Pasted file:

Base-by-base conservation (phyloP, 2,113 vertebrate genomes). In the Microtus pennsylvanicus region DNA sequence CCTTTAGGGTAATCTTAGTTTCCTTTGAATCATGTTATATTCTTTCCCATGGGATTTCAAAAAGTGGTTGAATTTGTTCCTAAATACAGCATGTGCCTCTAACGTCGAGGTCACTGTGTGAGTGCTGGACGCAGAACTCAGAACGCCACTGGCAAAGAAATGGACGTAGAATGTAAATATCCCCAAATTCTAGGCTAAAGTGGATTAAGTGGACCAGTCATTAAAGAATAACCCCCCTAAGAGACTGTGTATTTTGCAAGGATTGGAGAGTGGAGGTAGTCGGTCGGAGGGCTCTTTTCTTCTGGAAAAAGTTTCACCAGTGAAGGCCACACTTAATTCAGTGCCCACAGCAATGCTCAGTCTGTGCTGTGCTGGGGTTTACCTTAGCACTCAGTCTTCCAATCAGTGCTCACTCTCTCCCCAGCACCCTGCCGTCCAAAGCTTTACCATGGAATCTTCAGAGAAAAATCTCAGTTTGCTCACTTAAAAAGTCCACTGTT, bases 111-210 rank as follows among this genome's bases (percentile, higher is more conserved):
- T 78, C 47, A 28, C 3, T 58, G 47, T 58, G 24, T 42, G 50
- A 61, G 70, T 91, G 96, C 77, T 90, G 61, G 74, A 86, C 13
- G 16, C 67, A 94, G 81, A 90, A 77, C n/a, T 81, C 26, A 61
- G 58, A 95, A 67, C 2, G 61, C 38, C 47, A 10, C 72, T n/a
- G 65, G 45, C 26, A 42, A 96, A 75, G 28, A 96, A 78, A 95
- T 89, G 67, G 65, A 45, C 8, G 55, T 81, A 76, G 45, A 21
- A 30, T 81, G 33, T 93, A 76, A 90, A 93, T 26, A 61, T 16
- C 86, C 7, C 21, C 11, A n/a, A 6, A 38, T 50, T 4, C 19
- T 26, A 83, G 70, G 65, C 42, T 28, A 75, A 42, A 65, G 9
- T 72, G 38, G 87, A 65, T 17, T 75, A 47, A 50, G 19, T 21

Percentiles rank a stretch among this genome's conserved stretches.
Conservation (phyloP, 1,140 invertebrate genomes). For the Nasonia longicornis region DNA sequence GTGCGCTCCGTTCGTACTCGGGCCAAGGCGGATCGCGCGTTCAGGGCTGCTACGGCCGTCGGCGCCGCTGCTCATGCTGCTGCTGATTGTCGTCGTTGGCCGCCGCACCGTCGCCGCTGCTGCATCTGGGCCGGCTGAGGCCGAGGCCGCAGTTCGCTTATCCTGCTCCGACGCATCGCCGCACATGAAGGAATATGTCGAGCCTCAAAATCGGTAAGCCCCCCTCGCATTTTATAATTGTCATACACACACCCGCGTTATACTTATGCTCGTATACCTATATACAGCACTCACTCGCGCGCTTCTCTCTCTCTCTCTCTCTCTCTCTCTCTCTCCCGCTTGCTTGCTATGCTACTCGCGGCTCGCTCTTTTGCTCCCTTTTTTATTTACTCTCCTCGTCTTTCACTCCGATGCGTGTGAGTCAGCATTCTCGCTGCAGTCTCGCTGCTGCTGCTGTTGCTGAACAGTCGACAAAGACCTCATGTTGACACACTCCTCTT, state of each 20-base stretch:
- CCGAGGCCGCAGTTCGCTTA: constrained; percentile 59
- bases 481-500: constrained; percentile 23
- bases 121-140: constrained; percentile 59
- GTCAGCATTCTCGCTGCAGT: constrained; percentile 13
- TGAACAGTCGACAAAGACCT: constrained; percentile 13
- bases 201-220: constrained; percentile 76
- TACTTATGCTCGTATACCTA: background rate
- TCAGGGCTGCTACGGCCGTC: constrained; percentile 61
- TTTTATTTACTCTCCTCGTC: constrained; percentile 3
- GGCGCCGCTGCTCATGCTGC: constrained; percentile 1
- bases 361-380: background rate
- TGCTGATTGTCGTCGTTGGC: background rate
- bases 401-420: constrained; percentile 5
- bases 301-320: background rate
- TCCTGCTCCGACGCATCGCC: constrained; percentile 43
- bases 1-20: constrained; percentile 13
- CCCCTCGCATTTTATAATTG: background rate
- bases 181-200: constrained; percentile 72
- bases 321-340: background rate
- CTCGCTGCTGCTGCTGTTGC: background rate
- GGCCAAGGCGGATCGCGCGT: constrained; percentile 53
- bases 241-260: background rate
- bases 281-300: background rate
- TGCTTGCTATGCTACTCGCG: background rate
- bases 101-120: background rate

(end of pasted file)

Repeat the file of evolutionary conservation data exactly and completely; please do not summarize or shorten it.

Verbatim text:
Base-by-base conservation (phyloP, 2,113 vertebrate genomes). In the Microtus pennsylvanicus region DNA sequence CCTTTAGGGTAATCTTAGTTTCCTTTGAATCATGTTATATTCTTTCCCATGGGATTTCAAAAAGTGGTTGAATTTGTTCCTAAATACAGCATGTGCCTCTAACGTCGAGGTCACTGTGTGAGTGCTGGACGCAGAACTCAGAACGCCACTGGCAAAGAAATGGACGTAGAATGTAAATATCCCCAAATTCTAGGCTAAAGTGGATTAAGTGGACCAGTCATTAAAGAATAACCCCCCTAAGAGACTGTGTATTTTGCAAGGATTGGAGAGTGGAGGTAGTCGGTCGGAGGGCTCTTTTCTTCTGGAAAAAGTTTCACCAGTGAAGGCCACACTTAATTCAGTGCCCACAGCAATGCTCAGTCTGTGCTGTGCTGGGGTTTACCTTAGCACTCAGTCTTCCAATCAGTGCTCACTCTCTCCCCAGCACCCTGCCGTCCAAAGCTTTACCATGGAATCTTCAGAGAAAAATCTCAGTTTGCTCACTTAAAAAGTCCACTGTT, bases 111-210 rank as follows among this genome's bases (percentile, higher is more conserved):
- T 78, C 47, A 28, C 3, T 58, G 47, T 58, G 24, T 42, G 50
- A 61, G 70, T 91, G 96, C 77, T 90, G 61, G 74, A 86, C 13
- G 16, C 67, A 94, G 81, A 90, A 77, C n/a, T 81, C 26, A 61
- G 58, A 95, A 67, C 2, G 61, C 38, C 47, A 10, C 72, T n/a
- G 65, G 45, C 26, A 42, A 96, A 75, G 28, A 96, A 78, A 95
- T 89, G 67, G 65, A 45, C 8, G 55, T 81, A 76, G 45, A 21
- A 30, T 81, G 33, T 93, A 76, A 90, A 93, T 26, A 61, T 16
- C 86, C 7, C 21, C 11, A n/a, A 6, A 38, T 50, T 4, C 19
- T 26, A 83, G 70, G 65, C 42, T 28, A 75, A 42, A 65, G 9
- T 72, G 38, G 87, A 65, T 17, T 75, A 47, A 50, G 19, T 21

Percentiles rank a stretch among this genome's conserved stretches.
Conservation (phyloP, 1,140 invertebrate genomes). For the Nasonia longicornis region DNA sequence GTGCGCTCCGTTCGTACTCGGGCCAAGGCGGATCGCGCGTTCAGGGCTGCTACGGCCGTCGGCGCCGCTGCTCATGCTGCTGCTGATTGTCGTCGTTGGCCGCCGCACCGTCGCCGCTGCTGCATCTGGGCCGGCTGAGGCCGAGGCCGCAGTTCGCTTATCCTGCTCCGACGCATCGCCGCACATGAAGGAATATGTCGAGCCTCAAAATCGGTAAGCCCCCCTCGCATTTTATAATTGTCATACACACACCCGCGTTATACTTATGCTCGTATACCTATATACAGCACTCACTCGCGCGCTTCTCTCTCTCTCTCTCTCTCTCTCTCTCTCTCCCGCTTGCTTGCTATGCTACTCGCGGCTCGCTCTTTTGCTCCCTTTTTTATTTACTCTCCTCGTCTTTCACTCCGATGCGTGTGAGTCAGCATTCTCGCTGCAGTCTCGCTGCTGCTGCTGTTGCTGAACAGTCGACAAAGACCTCATGTTGACACACTCCTCTT, state of each 20-base stretch:
- CCGAGGCCGCAGTTCGCTTA: constrained; percentile 59
- bases 481-500: constrained; percentile 23
- bases 121-140: constrained; percentile 59
- GTCAGCATTCTCGCTGCAGT: constrained; percentile 13
- TGAACAGTCGACAAAGACCT: constrained; percentile 13
- bases 201-220: constrained; percentile 76
- TACTTATGCTCGTATACCTA: background rate
- TCAGGGCTGCTACGGCCGTC: constrained; percentile 61
- TTTTATTTACTCTCCTCGTC: constrained; percentile 3
- GGCGCCGCTGCTCATGCTGC: constrained; percentile 1
- bases 361-380: background rate
- TGCTGATTGTCGTCGTTGGC: background rate
- bases 401-420: constrained; percentile 5
- bases 301-320: background rate
- TCCTGCTCCGACGCATCGCC: constrained; percentile 43
- bases 1-20: constrained; percentile 13
- CCCCTCGCATTTTATAATTG: background rate
- bases 181-200: constrained; percentile 72
- bases 321-340: background rate
- CTCGCTGCTGCTGCTGTTGC: background rate
- GGCCAAGGCGGATCGCGCGT: constrained; percentile 53
- bases 241-260: background rate
- bases 281-300: background rate
- TGCTTGCTATGCTACTCGCG: background rate
- bases 101-120: background rate